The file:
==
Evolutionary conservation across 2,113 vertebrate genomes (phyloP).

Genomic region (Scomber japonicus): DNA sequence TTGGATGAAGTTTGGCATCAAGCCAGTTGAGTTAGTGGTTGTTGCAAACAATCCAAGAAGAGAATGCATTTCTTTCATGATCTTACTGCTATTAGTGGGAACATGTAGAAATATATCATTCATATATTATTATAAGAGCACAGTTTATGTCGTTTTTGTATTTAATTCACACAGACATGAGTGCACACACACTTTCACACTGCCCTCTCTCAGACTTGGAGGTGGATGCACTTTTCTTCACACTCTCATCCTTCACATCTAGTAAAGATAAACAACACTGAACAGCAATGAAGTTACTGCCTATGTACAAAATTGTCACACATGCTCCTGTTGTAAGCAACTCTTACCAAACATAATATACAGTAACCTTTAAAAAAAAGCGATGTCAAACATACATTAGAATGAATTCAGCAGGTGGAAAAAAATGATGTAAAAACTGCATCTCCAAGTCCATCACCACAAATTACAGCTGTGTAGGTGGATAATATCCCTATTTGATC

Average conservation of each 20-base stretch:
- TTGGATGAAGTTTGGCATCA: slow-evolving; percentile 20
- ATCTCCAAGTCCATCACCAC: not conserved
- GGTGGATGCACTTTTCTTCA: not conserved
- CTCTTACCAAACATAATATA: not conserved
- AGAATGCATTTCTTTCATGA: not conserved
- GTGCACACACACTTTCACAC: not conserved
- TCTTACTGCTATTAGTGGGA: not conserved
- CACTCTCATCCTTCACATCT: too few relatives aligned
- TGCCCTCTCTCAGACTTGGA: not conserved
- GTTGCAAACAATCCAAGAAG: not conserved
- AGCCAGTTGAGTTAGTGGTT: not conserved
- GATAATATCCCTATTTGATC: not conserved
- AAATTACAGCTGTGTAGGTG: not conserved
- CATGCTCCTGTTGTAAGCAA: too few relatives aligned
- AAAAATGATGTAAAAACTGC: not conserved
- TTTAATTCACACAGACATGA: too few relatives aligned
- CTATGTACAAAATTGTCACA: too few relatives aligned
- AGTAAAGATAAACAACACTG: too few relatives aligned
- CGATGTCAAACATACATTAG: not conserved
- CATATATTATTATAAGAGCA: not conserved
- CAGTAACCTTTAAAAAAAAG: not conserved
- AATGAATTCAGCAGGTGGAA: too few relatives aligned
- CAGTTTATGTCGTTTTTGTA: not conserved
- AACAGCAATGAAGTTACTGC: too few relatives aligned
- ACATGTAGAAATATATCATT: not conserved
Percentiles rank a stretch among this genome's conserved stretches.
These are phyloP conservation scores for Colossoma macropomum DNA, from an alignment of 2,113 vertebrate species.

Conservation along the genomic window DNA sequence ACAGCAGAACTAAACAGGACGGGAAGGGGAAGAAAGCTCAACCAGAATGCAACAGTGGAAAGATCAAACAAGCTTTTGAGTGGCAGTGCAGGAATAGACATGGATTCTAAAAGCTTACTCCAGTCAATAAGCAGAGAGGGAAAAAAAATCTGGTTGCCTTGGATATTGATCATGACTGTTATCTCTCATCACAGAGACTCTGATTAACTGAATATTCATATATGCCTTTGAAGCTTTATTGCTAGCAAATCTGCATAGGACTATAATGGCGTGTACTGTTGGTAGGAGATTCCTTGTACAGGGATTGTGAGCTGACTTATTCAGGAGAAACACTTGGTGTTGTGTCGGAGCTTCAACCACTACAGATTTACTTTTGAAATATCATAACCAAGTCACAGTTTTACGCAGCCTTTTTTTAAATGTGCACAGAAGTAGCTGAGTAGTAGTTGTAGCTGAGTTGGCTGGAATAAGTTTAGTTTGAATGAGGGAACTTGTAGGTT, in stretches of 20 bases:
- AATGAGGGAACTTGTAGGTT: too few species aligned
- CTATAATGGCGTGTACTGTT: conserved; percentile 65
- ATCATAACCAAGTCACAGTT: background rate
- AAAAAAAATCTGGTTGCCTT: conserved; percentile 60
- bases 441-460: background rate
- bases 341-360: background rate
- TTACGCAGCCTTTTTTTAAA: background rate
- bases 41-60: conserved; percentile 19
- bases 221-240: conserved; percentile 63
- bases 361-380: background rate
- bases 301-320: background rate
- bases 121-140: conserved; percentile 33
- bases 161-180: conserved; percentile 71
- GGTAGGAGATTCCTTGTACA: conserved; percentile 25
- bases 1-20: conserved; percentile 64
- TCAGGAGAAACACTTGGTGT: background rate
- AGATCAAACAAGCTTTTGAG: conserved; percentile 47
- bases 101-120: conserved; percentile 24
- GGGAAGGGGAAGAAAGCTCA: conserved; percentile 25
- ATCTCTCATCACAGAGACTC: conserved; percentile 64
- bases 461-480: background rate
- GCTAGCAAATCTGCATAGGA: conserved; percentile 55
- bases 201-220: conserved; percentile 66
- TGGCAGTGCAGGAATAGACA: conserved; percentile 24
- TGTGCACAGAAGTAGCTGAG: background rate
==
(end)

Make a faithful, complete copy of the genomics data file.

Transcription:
Evolutionary conservation across 2,113 vertebrate genomes (phyloP).

Genomic region (Scomber japonicus): DNA sequence TTGGATGAAGTTTGGCATCAAGCCAGTTGAGTTAGTGGTTGTTGCAAACAATCCAAGAAGAGAATGCATTTCTTTCATGATCTTACTGCTATTAGTGGGAACATGTAGAAATATATCATTCATATATTATTATAAGAGCACAGTTTATGTCGTTTTTGTATTTAATTCACACAGACATGAGTGCACACACACTTTCACACTGCCCTCTCTCAGACTTGGAGGTGGATGCACTTTTCTTCACACTCTCATCCTTCACATCTAGTAAAGATAAACAACACTGAACAGCAATGAAGTTACTGCCTATGTACAAAATTGTCACACATGCTCCTGTTGTAAGCAACTCTTACCAAACATAATATACAGTAACCTTTAAAAAAAAGCGATGTCAAACATACATTAGAATGAATTCAGCAGGTGGAAAAAAATGATGTAAAAACTGCATCTCCAAGTCCATCACCACAAATTACAGCTGTGTAGGTGGATAATATCCCTATTTGATC

Average conservation of each 20-base stretch:
- TTGGATGAAGTTTGGCATCA: slow-evolving; percentile 20
- ATCTCCAAGTCCATCACCAC: not conserved
- GGTGGATGCACTTTTCTTCA: not conserved
- CTCTTACCAAACATAATATA: not conserved
- AGAATGCATTTCTTTCATGA: not conserved
- GTGCACACACACTTTCACAC: not conserved
- TCTTACTGCTATTAGTGGGA: not conserved
- CACTCTCATCCTTCACATCT: too few relatives aligned
- TGCCCTCTCTCAGACTTGGA: not conserved
- GTTGCAAACAATCCAAGAAG: not conserved
- AGCCAGTTGAGTTAGTGGTT: not conserved
- GATAATATCCCTATTTGATC: not conserved
- AAATTACAGCTGTGTAGGTG: not conserved
- CATGCTCCTGTTGTAAGCAA: too few relatives aligned
- AAAAATGATGTAAAAACTGC: not conserved
- TTTAATTCACACAGACATGA: too few relatives aligned
- CTATGTACAAAATTGTCACA: too few relatives aligned
- AGTAAAGATAAACAACACTG: too few relatives aligned
- CGATGTCAAACATACATTAG: not conserved
- CATATATTATTATAAGAGCA: not conserved
- CAGTAACCTTTAAAAAAAAG: not conserved
- AATGAATTCAGCAGGTGGAA: too few relatives aligned
- CAGTTTATGTCGTTTTTGTA: not conserved
- AACAGCAATGAAGTTACTGC: too few relatives aligned
- ACATGTAGAAATATATCATT: not conserved
Percentiles rank a stretch among this genome's conserved stretches.
These are phyloP conservation scores for Colossoma macropomum DNA, from an alignment of 2,113 vertebrate species.

Conservation along the genomic window DNA sequence ACAGCAGAACTAAACAGGACGGGAAGGGGAAGAAAGCTCAACCAGAATGCAACAGTGGAAAGATCAAACAAGCTTTTGAGTGGCAGTGCAGGAATAGACATGGATTCTAAAAGCTTACTCCAGTCAATAAGCAGAGAGGGAAAAAAAATCTGGTTGCCTTGGATATTGATCATGACTGTTATCTCTCATCACAGAGACTCTGATTAACTGAATATTCATATATGCCTTTGAAGCTTTATTGCTAGCAAATCTGCATAGGACTATAATGGCGTGTACTGTTGGTAGGAGATTCCTTGTACAGGGATTGTGAGCTGACTTATTCAGGAGAAACACTTGGTGTTGTGTCGGAGCTTCAACCACTACAGATTTACTTTTGAAATATCATAACCAAGTCACAGTTTTACGCAGCCTTTTTTTAAATGTGCACAGAAGTAGCTGAGTAGTAGTTGTAGCTGAGTTGGCTGGAATAAGTTTAGTTTGAATGAGGGAACTTGTAGGTT, in stretches of 20 bases:
- AATGAGGGAACTTGTAGGTT: too few species aligned
- CTATAATGGCGTGTACTGTT: conserved; percentile 65
- ATCATAACCAAGTCACAGTT: background rate
- AAAAAAAATCTGGTTGCCTT: conserved; percentile 60
- bases 441-460: background rate
- bases 341-360: background rate
- TTACGCAGCCTTTTTTTAAA: background rate
- bases 41-60: conserved; percentile 19
- bases 221-240: conserved; percentile 63
- bases 361-380: background rate
- bases 301-320: background rate
- bases 121-140: conserved; percentile 33
- bases 161-180: conserved; percentile 71
- GGTAGGAGATTCCTTGTACA: conserved; percentile 25
- bases 1-20: conserved; percentile 64
- TCAGGAGAAACACTTGGTGT: background rate
- AGATCAAACAAGCTTTTGAG: conserved; percentile 47
- bases 101-120: conserved; percentile 24
- GGGAAGGGGAAGAAAGCTCA: conserved; percentile 25
- ATCTCTCATCACAGAGACTC: conserved; percentile 64
- bases 461-480: background rate
- GCTAGCAAATCTGCATAGGA: conserved; percentile 55
- bases 201-220: conserved; percentile 66
- TGGCAGTGCAGGAATAGACA: conserved; percentile 24
- TGTGCACAGAAGTAGCTGAG: background rate